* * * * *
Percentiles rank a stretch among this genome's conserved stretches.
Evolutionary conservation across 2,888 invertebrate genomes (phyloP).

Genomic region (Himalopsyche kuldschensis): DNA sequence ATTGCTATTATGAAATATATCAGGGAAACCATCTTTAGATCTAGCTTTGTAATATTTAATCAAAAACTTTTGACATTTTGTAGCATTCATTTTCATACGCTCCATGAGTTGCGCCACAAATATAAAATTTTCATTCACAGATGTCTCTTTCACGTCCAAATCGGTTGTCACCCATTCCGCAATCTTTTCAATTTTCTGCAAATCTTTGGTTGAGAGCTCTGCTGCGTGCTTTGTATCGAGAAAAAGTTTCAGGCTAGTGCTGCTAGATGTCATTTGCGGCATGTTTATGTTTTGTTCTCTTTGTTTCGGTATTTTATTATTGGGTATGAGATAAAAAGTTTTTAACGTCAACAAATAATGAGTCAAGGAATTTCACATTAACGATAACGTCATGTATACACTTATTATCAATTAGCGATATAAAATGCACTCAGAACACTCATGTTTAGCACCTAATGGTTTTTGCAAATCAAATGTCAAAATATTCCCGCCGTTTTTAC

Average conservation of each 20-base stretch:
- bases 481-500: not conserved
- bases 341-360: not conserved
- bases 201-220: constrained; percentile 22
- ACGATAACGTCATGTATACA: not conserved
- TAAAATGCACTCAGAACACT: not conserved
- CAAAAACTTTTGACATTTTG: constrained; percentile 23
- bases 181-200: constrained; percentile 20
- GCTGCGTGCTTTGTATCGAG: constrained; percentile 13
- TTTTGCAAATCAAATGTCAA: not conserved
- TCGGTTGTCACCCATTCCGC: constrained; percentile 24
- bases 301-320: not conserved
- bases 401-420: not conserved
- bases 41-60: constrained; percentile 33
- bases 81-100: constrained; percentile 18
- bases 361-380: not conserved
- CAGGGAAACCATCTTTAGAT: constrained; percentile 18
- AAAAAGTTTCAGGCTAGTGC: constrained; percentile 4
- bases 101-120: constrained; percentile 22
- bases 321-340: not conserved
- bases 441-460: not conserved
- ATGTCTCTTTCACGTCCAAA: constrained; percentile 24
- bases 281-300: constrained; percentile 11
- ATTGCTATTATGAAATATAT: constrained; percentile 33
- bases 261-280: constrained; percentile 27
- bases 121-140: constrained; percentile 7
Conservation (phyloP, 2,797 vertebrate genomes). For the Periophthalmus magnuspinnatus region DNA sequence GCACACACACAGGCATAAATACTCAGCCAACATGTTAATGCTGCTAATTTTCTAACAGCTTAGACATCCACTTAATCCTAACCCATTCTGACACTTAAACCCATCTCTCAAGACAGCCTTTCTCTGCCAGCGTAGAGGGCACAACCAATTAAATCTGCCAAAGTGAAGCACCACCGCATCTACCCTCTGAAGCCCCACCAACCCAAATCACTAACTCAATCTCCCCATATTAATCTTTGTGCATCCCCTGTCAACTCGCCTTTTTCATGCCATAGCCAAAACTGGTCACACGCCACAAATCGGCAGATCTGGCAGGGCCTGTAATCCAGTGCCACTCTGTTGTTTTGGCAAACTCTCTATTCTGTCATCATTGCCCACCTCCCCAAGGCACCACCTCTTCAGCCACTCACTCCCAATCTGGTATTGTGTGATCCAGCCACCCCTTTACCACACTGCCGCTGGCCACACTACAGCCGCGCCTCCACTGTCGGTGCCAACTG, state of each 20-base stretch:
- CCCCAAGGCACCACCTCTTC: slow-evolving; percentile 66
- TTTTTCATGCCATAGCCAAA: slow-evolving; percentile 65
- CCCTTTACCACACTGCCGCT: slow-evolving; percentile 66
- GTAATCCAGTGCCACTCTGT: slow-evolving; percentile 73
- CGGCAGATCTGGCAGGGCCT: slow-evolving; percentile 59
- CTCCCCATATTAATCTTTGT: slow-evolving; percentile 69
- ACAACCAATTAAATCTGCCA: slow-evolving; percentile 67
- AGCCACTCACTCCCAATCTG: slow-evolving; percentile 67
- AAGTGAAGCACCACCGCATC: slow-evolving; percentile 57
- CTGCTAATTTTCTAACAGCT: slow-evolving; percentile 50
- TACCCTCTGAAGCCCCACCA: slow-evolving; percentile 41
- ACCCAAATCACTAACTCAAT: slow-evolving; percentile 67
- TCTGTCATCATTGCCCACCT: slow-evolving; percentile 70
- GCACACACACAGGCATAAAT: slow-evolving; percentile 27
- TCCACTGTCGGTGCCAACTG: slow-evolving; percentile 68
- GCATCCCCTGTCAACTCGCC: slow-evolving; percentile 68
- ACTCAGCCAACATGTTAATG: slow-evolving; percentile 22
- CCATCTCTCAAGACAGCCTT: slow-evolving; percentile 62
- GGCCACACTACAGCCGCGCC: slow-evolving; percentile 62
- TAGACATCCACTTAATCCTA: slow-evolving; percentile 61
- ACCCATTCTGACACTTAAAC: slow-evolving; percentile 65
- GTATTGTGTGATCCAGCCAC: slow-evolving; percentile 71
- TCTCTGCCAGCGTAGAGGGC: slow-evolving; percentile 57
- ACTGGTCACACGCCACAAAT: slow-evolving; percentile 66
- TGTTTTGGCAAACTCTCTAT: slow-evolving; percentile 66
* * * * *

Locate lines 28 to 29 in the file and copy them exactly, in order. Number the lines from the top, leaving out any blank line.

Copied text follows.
- bases 261-280: constrained; percentile 27
- bases 121-140: constrained; percentile 7